Until the separatist Parti Quebecois came to power in 1976, Montreal - not Toronto - was the economic and cultural capital of Canada. And during the disco era, Quebec's largest city had a nightlife like no other. In Funkytown, an ambitious portrait of Montreal's late-seventies rise and fall, a discotheque owner huffs that Studio 54 copied them, not the other way around.
For its first hour, Funkytown is absolutely intoxicating. The film follows about a dozen disco celebrities, former celebrities, and wannabe celebrities as their paths cross at the city's hottest club, the Starlight disco. There's Bastien (Patrick Huard), an actor-turned-DJ who hosts Parti Disco Dance on local TV. And Jonathan (Paul Doucet), a flamboyantly gay fashionista who takes a liking to one of the show's young dancers, Tino (Justin Chatwin), who struggles with his sexuality.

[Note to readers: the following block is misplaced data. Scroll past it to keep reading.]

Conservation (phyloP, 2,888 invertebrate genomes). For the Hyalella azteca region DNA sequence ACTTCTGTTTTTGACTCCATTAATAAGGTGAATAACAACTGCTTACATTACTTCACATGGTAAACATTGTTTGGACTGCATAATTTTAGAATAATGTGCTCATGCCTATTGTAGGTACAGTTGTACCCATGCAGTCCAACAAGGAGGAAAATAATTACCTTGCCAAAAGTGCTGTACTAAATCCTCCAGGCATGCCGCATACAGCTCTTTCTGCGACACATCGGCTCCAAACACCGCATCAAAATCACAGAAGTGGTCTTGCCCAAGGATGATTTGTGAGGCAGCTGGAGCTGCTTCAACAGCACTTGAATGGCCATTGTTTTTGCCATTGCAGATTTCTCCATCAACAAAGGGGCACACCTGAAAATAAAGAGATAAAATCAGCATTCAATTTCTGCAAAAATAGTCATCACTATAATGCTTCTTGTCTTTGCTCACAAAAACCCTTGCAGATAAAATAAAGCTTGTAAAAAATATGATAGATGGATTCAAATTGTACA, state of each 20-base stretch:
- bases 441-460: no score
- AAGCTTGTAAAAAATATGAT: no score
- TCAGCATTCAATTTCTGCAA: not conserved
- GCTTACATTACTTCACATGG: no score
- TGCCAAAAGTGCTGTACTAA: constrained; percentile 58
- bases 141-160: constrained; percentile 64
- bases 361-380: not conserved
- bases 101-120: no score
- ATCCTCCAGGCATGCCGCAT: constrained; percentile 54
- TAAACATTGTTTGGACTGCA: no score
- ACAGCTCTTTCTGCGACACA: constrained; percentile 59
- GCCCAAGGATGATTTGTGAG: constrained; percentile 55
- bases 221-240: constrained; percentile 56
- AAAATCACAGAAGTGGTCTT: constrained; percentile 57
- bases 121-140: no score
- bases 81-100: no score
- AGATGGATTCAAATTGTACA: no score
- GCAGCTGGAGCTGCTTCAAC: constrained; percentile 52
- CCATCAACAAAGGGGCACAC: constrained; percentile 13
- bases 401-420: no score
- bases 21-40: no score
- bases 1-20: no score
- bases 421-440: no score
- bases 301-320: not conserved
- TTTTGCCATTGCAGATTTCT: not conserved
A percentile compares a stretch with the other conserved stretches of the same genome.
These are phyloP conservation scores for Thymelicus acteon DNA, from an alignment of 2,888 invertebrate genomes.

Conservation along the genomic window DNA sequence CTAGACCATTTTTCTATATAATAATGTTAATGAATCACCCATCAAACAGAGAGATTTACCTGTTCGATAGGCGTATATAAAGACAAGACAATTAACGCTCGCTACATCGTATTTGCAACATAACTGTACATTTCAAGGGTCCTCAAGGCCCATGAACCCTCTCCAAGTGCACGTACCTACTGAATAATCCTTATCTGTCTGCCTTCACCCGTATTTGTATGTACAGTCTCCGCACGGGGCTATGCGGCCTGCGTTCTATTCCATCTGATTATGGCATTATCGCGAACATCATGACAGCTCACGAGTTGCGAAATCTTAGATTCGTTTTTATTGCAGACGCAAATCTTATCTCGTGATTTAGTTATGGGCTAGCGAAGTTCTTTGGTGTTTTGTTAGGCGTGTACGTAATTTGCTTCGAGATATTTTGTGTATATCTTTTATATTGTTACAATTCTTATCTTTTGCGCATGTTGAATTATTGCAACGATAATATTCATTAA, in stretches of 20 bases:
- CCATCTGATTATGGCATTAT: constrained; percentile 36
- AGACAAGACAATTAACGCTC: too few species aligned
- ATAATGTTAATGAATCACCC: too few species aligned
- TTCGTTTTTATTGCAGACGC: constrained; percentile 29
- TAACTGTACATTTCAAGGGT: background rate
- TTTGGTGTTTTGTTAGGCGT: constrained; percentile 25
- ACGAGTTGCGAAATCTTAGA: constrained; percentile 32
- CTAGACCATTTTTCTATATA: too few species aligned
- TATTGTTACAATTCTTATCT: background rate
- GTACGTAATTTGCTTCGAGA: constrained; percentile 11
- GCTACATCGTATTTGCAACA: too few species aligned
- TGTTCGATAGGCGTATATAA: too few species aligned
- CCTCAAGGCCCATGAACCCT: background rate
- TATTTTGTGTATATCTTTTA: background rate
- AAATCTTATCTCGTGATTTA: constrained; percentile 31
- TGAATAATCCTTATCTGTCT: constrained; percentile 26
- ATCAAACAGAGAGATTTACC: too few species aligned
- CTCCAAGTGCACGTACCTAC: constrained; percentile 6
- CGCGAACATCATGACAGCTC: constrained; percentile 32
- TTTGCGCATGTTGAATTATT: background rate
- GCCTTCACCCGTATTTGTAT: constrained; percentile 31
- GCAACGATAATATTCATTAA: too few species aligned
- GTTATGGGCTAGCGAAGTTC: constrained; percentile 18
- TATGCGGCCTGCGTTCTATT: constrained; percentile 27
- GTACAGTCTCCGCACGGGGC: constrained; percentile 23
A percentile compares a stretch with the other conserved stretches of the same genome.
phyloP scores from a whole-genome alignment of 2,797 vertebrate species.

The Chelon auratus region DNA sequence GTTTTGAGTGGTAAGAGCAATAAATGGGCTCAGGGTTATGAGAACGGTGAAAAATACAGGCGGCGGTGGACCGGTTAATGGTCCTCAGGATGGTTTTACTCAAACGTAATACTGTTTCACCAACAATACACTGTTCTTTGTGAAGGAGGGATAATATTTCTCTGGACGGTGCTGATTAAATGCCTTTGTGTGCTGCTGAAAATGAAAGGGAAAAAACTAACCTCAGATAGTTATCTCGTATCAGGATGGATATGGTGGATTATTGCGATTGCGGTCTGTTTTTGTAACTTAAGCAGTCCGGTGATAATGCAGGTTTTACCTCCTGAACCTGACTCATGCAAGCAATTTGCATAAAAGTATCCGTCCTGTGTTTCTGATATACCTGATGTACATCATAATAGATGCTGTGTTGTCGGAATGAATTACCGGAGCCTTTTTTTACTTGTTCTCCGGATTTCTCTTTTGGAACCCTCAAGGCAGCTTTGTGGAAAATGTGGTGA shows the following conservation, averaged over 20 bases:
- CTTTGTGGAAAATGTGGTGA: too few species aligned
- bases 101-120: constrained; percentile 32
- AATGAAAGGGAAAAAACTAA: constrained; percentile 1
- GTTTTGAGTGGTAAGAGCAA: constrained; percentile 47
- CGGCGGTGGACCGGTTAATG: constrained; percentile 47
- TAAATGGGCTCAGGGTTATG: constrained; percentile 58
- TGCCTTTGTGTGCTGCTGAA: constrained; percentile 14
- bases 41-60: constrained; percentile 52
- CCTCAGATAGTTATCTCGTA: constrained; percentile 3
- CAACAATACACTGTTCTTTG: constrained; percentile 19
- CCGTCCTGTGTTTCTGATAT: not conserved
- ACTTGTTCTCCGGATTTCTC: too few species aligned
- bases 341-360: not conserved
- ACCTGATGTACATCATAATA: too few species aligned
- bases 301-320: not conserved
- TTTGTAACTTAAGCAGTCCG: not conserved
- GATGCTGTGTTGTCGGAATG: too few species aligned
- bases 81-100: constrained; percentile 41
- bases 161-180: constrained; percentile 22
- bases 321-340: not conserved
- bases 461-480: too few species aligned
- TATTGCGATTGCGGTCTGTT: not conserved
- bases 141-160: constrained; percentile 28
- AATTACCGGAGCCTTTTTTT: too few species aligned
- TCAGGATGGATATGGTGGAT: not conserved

And then there's Gilles (Raymond Bouchard) a famed Quebecois record producer who lent money to his son to open the place (and never lets him forget it), a washed-up singer reduced to working as a waitress while trying to make a comeback with disco, and an aging fashion model who hooks up with Bastien to break into television before switching to Gilles to make it into music. And then there's Bastien's wife and daughter, and Tino's mother and her restaurant, and...
Funkytown has enough characters and plot for three or four movies, but for much of its running time, director Daniel Roby effectively holds it all together. Working with a budget of just over $7 million, he made a splendid-looking film that brilliantly captures the look and feel of 1976, despite a few anachronisms. Some of the long tracking shots, like the one of Bastien entering the TV studio at the beginning of the film, bring Goodfellas to mind. And the music - a mix of disco classics (some cover versions) and some convincing originals - is all over the place (If nothing else, Funkytown got me to put "Daddy Cool" on my iPod).